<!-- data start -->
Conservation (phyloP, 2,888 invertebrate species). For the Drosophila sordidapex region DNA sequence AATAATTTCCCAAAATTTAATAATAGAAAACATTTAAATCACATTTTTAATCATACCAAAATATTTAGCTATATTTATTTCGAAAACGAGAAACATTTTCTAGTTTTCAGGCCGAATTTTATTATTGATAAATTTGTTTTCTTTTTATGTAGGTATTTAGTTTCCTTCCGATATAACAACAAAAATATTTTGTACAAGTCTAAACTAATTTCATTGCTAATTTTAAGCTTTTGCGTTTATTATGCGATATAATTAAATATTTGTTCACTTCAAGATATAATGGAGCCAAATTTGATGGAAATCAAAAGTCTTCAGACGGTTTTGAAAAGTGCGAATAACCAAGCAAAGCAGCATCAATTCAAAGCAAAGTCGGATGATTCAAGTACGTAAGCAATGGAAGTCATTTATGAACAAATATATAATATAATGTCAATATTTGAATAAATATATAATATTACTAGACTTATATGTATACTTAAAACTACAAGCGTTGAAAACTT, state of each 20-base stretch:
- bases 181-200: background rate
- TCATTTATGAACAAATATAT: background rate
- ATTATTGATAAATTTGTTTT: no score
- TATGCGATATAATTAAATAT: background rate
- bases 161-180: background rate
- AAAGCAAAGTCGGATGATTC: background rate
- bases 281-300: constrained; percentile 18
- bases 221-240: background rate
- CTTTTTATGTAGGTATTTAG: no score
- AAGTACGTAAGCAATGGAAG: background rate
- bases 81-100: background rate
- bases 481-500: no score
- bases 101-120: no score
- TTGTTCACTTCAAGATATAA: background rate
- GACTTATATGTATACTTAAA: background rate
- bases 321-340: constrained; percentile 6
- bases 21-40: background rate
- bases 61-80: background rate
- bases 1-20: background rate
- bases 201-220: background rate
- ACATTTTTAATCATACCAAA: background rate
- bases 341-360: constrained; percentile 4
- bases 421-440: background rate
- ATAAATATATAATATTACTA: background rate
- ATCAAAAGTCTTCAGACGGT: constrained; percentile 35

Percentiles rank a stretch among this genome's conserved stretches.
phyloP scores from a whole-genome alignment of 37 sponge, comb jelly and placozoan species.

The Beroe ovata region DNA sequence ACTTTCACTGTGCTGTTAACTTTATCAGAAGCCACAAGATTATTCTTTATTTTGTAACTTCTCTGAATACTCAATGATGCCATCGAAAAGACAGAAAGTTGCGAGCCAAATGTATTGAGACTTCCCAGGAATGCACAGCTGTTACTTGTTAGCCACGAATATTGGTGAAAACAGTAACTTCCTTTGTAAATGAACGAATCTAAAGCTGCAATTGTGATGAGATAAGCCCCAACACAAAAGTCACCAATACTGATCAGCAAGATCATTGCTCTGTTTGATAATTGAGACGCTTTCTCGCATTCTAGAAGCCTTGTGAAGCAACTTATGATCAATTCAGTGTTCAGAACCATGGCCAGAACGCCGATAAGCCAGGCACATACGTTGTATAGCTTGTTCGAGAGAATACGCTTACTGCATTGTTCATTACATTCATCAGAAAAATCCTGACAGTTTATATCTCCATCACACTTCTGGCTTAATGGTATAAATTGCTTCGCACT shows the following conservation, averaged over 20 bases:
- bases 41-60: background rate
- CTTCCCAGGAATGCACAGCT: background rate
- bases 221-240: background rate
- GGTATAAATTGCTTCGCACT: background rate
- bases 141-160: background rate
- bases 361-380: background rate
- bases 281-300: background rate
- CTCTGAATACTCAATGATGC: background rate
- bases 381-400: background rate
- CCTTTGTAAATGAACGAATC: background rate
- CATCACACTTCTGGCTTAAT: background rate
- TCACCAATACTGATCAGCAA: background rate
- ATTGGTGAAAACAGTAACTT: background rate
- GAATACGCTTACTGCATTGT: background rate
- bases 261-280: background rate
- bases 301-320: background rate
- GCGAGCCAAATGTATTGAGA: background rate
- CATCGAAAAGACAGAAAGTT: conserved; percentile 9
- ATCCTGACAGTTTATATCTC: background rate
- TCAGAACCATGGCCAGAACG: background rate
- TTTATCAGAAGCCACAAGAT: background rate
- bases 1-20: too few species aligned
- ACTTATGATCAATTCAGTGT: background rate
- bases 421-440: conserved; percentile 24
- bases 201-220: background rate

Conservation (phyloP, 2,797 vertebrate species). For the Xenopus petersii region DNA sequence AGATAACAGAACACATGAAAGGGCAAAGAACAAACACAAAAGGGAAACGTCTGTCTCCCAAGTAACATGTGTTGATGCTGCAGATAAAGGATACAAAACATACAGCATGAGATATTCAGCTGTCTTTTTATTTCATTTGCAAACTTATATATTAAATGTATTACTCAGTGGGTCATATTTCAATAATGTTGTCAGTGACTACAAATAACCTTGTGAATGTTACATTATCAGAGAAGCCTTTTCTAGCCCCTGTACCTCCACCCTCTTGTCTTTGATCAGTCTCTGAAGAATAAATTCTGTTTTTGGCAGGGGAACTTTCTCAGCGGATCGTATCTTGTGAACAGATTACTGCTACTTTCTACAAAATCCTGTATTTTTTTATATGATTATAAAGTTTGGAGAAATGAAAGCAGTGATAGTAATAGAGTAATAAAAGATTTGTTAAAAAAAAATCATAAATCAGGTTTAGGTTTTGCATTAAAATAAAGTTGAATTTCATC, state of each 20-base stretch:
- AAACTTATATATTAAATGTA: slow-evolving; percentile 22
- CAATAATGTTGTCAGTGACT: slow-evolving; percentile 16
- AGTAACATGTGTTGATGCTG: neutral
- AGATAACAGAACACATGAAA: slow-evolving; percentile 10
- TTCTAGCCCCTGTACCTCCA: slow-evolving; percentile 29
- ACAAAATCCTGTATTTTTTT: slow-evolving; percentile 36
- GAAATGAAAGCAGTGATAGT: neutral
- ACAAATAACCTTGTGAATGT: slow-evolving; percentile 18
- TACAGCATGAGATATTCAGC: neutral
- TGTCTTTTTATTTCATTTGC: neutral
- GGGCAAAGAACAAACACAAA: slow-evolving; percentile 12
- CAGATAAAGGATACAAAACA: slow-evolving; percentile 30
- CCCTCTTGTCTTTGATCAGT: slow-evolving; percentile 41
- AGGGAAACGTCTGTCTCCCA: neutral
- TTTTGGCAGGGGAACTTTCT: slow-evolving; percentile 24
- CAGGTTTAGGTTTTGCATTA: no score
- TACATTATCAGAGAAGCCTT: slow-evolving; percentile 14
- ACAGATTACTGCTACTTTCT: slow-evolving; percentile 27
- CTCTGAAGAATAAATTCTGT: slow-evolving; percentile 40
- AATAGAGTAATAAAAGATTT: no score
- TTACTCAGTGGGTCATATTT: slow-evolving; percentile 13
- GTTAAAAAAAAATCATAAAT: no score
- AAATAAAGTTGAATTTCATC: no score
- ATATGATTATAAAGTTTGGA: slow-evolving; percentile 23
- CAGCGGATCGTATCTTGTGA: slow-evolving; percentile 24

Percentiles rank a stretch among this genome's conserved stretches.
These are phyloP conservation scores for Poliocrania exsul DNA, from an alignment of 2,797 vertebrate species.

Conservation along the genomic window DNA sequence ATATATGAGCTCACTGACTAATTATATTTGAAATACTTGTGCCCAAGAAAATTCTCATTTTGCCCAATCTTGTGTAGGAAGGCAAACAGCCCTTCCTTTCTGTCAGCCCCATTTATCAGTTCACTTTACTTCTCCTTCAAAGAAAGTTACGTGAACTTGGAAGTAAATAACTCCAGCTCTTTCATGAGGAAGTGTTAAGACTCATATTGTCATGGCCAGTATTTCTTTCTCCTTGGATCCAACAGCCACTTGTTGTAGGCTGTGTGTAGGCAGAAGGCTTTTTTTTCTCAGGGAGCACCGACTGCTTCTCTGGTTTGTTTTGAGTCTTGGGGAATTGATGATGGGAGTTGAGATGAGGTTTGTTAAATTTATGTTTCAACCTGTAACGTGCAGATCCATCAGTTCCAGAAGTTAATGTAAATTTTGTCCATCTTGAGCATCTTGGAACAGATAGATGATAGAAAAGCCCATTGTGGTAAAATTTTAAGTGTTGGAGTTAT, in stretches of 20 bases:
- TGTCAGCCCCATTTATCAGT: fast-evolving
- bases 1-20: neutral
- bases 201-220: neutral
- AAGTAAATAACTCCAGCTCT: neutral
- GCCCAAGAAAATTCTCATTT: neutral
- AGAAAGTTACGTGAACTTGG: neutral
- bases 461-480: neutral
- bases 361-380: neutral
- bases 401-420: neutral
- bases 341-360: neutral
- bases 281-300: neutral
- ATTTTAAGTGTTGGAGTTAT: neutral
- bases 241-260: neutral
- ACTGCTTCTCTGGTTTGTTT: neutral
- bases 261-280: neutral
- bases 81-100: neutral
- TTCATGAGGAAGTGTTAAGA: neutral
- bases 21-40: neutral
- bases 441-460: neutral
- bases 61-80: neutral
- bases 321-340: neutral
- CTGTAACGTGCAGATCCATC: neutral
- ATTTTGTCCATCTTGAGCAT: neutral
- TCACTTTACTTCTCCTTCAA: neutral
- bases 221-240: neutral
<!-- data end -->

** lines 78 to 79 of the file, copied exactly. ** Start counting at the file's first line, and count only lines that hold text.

- AAATAAAGTTGAATTTCATC: no score
- ATATGATTATAAAGTTTGGA: slow-evolving; percentile 23